Category Archives: employer responsibilities
Maintaining unemployment benefits is as easy as dialing a phone number, it would seem. I wish I could tell you how many times I’ve answered the phone at my business, only to hear the person on the other end methodically ask me if we’re hiring. Regardless of what I say, an overwhelming majority of those calls ends quickly as they hang up. Now bear in mind, the caller has no idea if I am a hiring authority. If they call in May and the answer happens to be yes, I can count on one hand how many have maintained the call long enough for me to give details. It wasn’t long before such calls really began to annoy me.
The frequency picked up as the recession worsened. Of course, as employment levels suffer, unemployment benefit claims rise. It then occurred to me that those calls were not sincere attempts to gain employment at my establishment, but rather they were required activity in order to maintain their state unemployment benefits. Calling me, asking that question, then hanging up constituted a job search, which is the key requirement to receiving the weekly check from the state.
Like every business, I pay taxes to the state. Part of that sum is put aside by the state of Oregon into an employment account. My contribution is specified and when someone becomes involuntarily unemployed and they file for benefits, my account is charged if my business was one of the last three to employ them. That is to say, should I terminate someone who then goes on to get another job somewhere else and they then get laid off there, when they file for unemployment my account is charged. Due to extensions granted by the state, this can go on for a very long time as long as that person is “looking for work.” A five second call to me, or to any business that answers the phone, satisfies this requirement.
Although I firmly believe that safety nets of some kind need to exist, I resent that the state behemoth can be so lax in knowing or understanding how so many can manipulate them into free money at no cost, other than to businesses. Being that I typically employ a younger person, it makes sense to me that a 23 year old just out of a job would be tempted to receive a weekly pay check from the state in return for nothing more than a brief phone call. Especially when that can go on indefinitely. Why work when a check just shows up in the mail every week?
Clearly, such a scenario only burdens the private sector even more and certainly does nothing to help that individual in the long run. A sense of entitlement with no effort sets in, and that can have long term, damaging results to our state and country. Although I’m unsure how to fix this specifically, I’d start by perhaps requiring that job search efforts be more substantial and that anyone receiving unemployment benefits needs to be required to work for the state in some capacity. That seems fair and is a good way to at least decrease the burden on the private sector.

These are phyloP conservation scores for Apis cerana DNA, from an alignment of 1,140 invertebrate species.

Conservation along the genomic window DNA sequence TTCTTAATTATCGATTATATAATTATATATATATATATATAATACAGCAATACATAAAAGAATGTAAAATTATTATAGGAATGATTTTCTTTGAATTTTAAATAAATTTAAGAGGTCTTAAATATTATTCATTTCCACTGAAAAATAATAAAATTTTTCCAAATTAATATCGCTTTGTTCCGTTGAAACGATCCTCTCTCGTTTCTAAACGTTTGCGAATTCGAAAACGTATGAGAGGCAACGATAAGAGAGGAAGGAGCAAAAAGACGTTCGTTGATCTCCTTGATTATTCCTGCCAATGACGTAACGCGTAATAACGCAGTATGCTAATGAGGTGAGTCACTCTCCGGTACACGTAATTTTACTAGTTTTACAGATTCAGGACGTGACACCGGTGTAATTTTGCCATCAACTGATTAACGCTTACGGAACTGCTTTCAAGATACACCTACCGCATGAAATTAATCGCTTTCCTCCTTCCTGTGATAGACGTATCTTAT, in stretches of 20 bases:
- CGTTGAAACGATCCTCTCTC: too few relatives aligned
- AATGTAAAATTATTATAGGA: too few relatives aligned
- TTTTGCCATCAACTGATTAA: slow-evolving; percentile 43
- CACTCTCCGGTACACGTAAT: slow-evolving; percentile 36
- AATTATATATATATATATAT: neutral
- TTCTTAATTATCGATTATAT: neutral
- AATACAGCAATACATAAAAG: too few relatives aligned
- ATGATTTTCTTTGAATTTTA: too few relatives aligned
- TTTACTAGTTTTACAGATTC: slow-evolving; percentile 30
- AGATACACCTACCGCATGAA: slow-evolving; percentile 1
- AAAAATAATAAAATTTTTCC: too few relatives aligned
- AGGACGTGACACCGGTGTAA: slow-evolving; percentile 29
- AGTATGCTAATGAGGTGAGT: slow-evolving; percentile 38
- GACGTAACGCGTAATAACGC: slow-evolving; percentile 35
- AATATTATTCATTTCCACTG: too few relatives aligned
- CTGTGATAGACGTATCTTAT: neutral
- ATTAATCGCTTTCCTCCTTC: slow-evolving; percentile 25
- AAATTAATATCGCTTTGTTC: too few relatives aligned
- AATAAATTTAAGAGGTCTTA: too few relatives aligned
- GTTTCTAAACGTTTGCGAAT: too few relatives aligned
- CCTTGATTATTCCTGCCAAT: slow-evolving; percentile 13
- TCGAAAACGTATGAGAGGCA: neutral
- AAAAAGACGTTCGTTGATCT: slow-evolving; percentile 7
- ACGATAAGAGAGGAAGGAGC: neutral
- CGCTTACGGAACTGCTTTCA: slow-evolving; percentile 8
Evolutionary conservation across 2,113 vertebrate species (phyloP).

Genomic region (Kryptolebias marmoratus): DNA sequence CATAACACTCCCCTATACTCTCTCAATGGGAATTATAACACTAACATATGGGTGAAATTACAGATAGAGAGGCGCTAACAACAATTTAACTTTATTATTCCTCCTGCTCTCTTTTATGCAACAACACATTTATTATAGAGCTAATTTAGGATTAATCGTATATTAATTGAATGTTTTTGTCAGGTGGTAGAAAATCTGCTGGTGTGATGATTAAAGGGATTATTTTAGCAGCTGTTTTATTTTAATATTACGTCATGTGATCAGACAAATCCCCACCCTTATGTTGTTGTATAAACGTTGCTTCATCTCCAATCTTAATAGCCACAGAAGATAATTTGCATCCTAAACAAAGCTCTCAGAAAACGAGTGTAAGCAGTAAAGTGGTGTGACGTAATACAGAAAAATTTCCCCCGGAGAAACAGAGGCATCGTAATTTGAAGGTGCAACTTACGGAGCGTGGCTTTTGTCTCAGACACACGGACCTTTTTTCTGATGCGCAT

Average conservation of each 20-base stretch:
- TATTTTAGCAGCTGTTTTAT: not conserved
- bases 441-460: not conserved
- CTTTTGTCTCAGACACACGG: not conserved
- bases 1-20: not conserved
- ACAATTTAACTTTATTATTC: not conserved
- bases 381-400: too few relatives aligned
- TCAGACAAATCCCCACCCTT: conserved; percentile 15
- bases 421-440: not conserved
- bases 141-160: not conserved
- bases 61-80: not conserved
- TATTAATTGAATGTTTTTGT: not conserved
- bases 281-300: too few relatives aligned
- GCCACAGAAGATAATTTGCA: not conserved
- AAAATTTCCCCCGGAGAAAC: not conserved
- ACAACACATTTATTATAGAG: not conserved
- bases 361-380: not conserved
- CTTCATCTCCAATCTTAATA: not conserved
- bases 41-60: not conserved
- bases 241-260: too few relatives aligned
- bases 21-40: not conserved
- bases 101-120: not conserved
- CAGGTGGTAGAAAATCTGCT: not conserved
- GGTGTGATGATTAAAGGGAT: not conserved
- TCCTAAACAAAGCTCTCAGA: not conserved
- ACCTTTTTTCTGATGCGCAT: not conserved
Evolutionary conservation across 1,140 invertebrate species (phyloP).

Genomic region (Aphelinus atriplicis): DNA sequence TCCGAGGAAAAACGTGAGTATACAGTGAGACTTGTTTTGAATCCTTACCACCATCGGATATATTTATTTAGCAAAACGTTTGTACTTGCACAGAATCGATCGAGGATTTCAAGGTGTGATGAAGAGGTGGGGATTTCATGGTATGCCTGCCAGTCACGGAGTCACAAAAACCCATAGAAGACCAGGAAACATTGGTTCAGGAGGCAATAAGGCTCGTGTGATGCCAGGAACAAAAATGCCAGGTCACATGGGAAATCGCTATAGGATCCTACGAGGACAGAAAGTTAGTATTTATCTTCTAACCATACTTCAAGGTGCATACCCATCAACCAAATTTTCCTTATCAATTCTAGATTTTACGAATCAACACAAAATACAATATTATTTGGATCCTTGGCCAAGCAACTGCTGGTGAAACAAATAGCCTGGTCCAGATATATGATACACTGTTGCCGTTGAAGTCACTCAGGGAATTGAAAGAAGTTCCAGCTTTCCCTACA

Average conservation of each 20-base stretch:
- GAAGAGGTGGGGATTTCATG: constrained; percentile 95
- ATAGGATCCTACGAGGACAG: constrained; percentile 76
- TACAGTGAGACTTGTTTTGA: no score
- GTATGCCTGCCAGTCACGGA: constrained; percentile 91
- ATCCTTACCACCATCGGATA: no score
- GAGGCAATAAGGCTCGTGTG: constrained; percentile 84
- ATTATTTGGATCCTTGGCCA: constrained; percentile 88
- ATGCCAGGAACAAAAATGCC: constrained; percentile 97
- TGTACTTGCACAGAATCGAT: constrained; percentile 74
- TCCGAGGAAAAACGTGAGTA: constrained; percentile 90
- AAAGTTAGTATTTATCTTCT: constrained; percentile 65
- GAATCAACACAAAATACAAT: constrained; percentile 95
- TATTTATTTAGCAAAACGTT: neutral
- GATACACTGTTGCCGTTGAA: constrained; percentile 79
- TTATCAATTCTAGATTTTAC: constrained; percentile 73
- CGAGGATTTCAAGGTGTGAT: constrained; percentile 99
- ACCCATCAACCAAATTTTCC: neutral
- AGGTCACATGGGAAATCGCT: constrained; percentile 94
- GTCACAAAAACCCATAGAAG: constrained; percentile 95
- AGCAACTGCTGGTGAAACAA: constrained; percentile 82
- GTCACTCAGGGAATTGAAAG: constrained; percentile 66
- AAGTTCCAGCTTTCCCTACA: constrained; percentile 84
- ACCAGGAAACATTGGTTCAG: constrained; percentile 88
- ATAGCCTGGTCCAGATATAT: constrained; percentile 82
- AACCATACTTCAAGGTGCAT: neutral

I’m amazed at the clarity I gained from taking so many five second calls
Abuse, much to my surprise, seems to be everywhere. At one point a few years ago I was employer to 5 people, a third of my staff, who confided to me that an immediate family member had sexually or physically abused them when they were young. I was suddenly a confidant in a position of authority, and as I heard each of these confessions privately, unexpectedly, one at a time, I felt dumbfounded. Then, sadness, with a sense of undefined responsibility. I also gave repeated thanks for my own good fortune.
What was I supposed to do with this information? I’m good at lending an ear, and giving a hug, but then what? Those things won’t erase the scars these people are carrying. They won’t unfetter them of the burden of shame and allow them to soar off into the future. I think the worst part of gaining the confidence of these poor victims who I’d grown to like so much, was also the best part as it related to me, personally. That is that the concept of being victimized by a family member is totally and completely alien to me. I simply couldn’t relate and therefore couldn’t offer any sound advice. I felt helpless then, and I feel helpless now, as I know that there are more unlucky souls like them all around me.
The broken or dysfunctional family is in my estimation one of the gravest threats to our fine country. How can future generations be given the foundation they need when so many of their parents didn’t receive such a thing? It is much easier to let down your own children when you yourself were let down by the people charged with giving you unconditional, safe, love.
As I contemplate this topic, I don’t feel as if I’ll ever know how to handle such a thing. Which is frustrating, because it’s so easy to spot bad propagating bad. It’s all around me every day, frankly. I feel sad to think of what these people who confided this horror to me might be like, what they might be accomplishing, if it weren’t for the ugly, evil acts of their brothers, fathers, or step fathers. We will never know.
All I do know is that the only course of action I feel as though I can take to address this terrible phenomenon is to thank God every day that I was born into such a miracle of a family and wish that others might be as fortunate as I am. Maybe doing so will lead to a snowball effect of some kind. Others who share my blessing should join in.
For more information on adults abused as children please click here.